He hopes by being able to provide these types of learning tools to families and schools, he can help enrich the lives of those with autism, while also giving them another way to communicate and interact with the people and world around them.
“A lot of families with autistic kids aren’t rich, they can’t afford to just go out and buy these things,” Berkowitz said.
And by introducing more music and the arts to people with autism, Berkowitz said he believes it may be possible for these kids to find an easier way of expressing themselves or finding a talent they would have never known they had.
“Half the time you don’t even know if they could succeed in these areas and don’t have the money to even give them the chance,” he said.
By gaining funding through partnerships and donations, Berkowitz wants to not only purchase the tools but possibly sponsor activities such as artist meet and greets, free concert tickets or special events to help raise awareness for autism.
Lack of money is keeping the dream from becoming reality.
“The first help we need is funding for the 501(c)(3), as well as a lawyer or CPA to do the paperwork properly. We also need exposure such as TV, in the newspaper, magazines and web-based as well. We can not do it alone and need support to make a real difference,” Berkowitz writes on his website.
“What we really need is for some other organization or company to partner with us so we can get the accreditation. There’s not much we can do until we can get that and it’s expensive.”
Berkowitz said it can cost thousands to become an accredited organization.
“I’m not rich, I can’t just go out and pay for this myself,” he said. “We have to start somewhere, and maybe by reaching out to the community someone will be willing to help us.”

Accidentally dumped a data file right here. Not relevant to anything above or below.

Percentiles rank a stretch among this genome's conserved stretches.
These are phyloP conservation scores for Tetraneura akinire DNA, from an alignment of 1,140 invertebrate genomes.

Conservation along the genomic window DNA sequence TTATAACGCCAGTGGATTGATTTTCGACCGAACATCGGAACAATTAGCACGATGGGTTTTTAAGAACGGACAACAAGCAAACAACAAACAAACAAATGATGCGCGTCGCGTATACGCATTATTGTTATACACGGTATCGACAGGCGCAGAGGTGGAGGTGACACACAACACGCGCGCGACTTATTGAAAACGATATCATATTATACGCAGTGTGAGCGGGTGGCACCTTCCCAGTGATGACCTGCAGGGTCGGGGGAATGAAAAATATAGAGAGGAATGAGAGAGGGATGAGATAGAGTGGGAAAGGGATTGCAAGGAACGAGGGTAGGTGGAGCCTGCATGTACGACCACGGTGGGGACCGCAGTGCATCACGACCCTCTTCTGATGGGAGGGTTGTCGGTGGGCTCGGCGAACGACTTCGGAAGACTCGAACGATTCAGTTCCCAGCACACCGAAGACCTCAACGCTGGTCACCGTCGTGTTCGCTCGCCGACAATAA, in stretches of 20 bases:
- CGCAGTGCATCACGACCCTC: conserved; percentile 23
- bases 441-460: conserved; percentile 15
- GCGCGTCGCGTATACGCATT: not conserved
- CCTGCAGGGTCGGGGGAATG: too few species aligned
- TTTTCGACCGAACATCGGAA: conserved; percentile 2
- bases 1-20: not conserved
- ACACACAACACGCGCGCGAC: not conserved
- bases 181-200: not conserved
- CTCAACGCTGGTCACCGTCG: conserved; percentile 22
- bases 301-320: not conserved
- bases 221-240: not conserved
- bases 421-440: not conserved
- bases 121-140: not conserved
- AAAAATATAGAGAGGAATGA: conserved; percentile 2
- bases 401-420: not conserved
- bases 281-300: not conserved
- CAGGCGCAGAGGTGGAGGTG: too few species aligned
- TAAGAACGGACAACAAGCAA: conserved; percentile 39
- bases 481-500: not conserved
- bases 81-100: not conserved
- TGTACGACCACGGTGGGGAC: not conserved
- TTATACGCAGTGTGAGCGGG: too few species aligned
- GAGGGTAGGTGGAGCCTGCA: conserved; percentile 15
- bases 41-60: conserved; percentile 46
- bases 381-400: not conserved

While the organization seems to be hitting a wall in the way of funding, it isn’t for lack of trying.
Berkowitz has gone on several news shows, Internet radio shows and use of social media in an attempt to get the word out about what he is trying to do.
“There are a lot of people spreading the word about us on Twitter, and we’ve been featured on SpecialNeeds.com,” he said.
While the name of the organization is continuously put out there, “it has been a struggle to reach people able to help,” Berkowitz said.
Currently Autism Advocacy and Technology News Zone have a board of only two people; Berkowitz and his wife Michele. But Berkowitz said he knows several people that have said they would join once the group is accredited.
The group is based out of Las Vegas, where Berkowitz lives, but he said he doesn’t want to be limited to helping only those in the city. He wants to reach out to all surrounding area families as well, areas like Pahrump, to be able to help families dealing with autism.
“Autism affects you socially, and my family understands that, we’re living those lives ourselves,” Berkowitz said.
“I am smart, different and am going about it on my own; I need support so that I can help other people with autism,” he said.
The foundation currently had its own website technewszone.com.
Anyone interested in donating to the organization or trying to help them reach their goal of becoming a certified 501(c)(3) can go there for more information.
Berkowitz can also be reached by email for more information on how you can help at davidb@technewszone.com.

I appreciate it a great deal!!!

About the Author

David Berkowitz, Editor in Chief.
I am the aspie dad of 3 with autism, in industrial sales by day, and a run tech and autism news media organization as well. I am trying to be like Engadget.com and help autism too via the arts and tech. I am also on twitter, itechnewszone, facebook/technewszone, youtube/technewszone, linkedin.com too.